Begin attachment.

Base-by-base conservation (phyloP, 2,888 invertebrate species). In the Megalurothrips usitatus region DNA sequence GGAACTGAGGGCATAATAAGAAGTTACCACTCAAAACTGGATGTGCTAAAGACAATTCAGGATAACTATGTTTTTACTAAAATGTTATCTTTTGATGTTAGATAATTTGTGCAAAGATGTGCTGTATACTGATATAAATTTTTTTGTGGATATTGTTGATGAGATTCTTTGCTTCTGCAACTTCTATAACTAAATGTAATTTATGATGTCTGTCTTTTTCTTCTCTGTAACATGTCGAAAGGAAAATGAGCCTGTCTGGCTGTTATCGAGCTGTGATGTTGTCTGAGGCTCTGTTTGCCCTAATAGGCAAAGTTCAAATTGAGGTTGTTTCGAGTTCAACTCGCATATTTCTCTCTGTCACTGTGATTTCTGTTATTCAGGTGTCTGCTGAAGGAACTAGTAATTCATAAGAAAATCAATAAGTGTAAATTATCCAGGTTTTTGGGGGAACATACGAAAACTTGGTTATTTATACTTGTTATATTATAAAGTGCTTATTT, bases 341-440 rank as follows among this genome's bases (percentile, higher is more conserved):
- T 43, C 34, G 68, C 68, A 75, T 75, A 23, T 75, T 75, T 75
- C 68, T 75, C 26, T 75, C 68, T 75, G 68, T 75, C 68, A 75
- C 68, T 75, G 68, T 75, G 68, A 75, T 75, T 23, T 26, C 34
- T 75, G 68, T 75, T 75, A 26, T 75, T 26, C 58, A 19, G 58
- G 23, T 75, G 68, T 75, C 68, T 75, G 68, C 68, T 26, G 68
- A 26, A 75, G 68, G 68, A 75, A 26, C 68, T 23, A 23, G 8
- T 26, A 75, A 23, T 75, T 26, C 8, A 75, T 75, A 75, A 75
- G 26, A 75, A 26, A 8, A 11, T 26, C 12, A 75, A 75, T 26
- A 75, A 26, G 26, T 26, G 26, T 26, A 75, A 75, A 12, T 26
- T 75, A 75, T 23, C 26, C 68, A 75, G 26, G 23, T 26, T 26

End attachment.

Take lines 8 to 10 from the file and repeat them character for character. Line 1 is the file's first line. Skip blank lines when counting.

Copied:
- T 26, A 75, A 23, T 75, T 26, C 8, A 75, T 75, A 75, A 75
- G 26, A 75, A 26, A 8, A 11, T 26, C 12, A 75, A 75, T 26
- A 75, A 26, G 26, T 26, G 26, T 26, A 75, A 75, A 12, T 26